Christine Lagarde, the managing director of the International Monetary Fund (IMF), says global governments must prepare the people to compete with machines.
Lagarde, who spoke on the global economy ahead of the IMF and World Bank meetings in Washington next week, said “there are concerns that automation will progressively jeopardize employment growth in emerging and developing economies”.
Quoting futurist Andrew McAfee, Lagarde said the “when economic winds shift, we must find better ways of supporting workers”.
“There is no magic formula. But we do know that greater emphasis on retraining and vocational training, job search assistance, and relocation support can help those affected by labor market dislocations.
“The United States, for example, could focus more on well-designed assistance for job search and job matching, including through online tools. Emerging economies could also design technological solutions, such as advertising job openings through personalized text messages on mobile phones, just to give you one example.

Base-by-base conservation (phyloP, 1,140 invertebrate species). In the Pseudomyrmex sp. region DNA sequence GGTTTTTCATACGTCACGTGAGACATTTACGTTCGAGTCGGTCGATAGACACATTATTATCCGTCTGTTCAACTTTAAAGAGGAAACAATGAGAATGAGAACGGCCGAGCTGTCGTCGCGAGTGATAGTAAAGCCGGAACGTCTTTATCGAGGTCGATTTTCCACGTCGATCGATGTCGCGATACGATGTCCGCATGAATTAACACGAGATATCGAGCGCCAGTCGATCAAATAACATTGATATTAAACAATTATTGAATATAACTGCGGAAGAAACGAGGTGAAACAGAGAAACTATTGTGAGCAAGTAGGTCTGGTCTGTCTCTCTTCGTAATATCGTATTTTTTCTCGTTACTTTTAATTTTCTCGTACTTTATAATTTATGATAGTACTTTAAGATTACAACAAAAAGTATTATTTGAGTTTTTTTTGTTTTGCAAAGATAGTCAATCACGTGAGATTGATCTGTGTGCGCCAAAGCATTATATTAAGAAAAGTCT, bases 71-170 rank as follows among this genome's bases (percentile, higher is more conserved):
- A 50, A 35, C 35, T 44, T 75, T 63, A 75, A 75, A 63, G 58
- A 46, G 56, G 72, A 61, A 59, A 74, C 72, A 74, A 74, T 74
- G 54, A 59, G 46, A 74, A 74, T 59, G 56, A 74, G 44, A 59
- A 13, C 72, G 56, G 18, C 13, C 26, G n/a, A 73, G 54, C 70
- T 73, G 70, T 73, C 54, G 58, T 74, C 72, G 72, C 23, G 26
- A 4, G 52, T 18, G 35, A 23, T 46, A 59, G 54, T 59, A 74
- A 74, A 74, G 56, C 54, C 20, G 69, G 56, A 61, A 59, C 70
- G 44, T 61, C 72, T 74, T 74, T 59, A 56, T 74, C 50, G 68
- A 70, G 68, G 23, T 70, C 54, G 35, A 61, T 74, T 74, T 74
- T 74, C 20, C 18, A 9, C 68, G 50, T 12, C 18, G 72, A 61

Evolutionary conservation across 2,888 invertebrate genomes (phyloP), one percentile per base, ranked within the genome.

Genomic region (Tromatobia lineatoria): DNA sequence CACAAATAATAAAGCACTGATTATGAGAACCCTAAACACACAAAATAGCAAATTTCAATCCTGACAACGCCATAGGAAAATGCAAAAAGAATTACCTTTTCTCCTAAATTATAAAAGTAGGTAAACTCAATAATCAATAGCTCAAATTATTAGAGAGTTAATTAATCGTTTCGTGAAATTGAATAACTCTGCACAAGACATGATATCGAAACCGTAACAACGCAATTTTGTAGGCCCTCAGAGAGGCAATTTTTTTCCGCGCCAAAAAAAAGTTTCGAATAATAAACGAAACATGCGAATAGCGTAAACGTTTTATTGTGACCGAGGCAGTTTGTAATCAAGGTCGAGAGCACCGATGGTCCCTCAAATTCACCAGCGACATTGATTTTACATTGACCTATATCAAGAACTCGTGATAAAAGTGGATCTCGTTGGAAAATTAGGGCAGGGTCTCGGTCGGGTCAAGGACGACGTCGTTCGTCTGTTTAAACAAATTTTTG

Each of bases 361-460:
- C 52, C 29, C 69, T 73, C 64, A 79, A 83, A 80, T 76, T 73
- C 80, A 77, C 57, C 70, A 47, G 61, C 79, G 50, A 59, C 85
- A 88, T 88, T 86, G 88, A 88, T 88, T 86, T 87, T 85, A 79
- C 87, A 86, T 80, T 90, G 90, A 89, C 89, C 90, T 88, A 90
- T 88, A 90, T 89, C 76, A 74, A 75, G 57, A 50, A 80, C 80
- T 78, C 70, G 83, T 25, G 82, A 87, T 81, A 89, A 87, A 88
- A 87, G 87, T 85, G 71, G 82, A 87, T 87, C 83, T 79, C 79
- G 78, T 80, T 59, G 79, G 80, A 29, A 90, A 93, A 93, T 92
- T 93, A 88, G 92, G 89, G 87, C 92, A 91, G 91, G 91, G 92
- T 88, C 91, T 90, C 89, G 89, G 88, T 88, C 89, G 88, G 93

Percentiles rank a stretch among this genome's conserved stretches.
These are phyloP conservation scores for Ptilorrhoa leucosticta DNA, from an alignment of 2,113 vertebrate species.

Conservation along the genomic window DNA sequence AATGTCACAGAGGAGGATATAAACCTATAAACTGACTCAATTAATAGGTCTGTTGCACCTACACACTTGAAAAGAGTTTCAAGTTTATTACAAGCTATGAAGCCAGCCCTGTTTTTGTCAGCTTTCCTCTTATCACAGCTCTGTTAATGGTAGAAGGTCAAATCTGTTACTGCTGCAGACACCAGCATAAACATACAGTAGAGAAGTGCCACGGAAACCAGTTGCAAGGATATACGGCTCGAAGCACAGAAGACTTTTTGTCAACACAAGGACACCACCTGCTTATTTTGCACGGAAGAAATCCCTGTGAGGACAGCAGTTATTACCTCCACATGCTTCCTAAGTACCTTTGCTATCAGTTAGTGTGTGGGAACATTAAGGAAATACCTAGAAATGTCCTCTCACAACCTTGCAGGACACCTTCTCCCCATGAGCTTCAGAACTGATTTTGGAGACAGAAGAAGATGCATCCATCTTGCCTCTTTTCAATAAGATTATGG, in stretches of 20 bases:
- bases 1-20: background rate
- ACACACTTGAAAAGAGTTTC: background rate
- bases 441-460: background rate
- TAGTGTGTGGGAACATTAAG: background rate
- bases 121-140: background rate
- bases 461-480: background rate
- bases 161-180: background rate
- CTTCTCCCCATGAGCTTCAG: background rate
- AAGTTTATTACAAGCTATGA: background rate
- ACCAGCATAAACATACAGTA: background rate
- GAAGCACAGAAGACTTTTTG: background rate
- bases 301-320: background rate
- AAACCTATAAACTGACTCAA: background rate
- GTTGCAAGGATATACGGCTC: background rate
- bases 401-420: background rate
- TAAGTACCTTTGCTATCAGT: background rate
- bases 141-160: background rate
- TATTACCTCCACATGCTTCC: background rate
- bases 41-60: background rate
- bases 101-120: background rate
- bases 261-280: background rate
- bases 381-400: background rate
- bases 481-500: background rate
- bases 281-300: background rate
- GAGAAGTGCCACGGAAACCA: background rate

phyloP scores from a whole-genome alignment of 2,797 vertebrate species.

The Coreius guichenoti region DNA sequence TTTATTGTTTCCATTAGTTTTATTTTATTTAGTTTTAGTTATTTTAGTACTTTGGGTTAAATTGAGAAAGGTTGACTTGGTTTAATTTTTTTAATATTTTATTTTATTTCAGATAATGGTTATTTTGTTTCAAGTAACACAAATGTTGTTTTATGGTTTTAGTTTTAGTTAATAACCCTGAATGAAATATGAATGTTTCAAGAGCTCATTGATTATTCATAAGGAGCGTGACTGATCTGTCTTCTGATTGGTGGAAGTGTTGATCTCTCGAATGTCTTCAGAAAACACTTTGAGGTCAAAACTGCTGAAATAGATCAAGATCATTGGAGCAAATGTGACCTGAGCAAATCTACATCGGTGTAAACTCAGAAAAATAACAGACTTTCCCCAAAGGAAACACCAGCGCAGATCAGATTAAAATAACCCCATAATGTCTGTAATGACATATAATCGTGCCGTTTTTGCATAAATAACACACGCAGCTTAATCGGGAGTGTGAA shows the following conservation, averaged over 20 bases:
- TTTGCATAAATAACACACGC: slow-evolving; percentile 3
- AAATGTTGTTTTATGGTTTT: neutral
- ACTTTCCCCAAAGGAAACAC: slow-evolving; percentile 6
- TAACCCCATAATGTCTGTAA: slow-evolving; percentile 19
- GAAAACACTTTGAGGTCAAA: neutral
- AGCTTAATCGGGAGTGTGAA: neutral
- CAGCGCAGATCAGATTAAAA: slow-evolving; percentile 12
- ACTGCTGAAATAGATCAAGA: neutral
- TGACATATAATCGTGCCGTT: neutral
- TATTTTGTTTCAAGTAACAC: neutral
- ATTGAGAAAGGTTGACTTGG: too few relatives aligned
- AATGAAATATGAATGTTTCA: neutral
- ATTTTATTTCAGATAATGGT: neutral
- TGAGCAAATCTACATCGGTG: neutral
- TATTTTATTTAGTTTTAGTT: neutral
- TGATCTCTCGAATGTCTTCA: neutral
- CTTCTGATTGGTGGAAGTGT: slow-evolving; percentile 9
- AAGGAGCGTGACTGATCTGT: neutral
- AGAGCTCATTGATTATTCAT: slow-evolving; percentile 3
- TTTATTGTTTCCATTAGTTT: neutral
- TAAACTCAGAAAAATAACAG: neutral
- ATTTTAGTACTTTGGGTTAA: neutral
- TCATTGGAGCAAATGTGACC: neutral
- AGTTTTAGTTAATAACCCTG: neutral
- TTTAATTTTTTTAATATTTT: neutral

“Looking ahead, all governments need to do more to help citizens prepare for major technological advances. As the futurist Andrew McAfee put it: ‘The key to winning the race is not to compete against machines but to compete with machines.'”
“That requires a commitment to life-long learning—from early childhood education, to workplace training, to online courses for seniors. Singapore, for example, offers training grants to all adults throughout their working lives.”
She added that the good news is that, after six years of disappointing growth, the world economy is gaining momentum as a cyclical recovery holds out the promise of more jobs, higher incomes, and greater prosperity going forward.
“We see a global economy that has a spring in its step…. At the same time, there are clear downside risks: political uncertainty, including in Europe.
Lagarde said “the sword of protectionism hanging over global trade…and a weak productivity trend that continues to be a severe drag on strong and inclusive growth”.
She urged world leaders to be architects who support growth, with an emphasis on productivity; share the benefits more equitably; and cooperate “across borders through a multilateral framework that has served the world well”.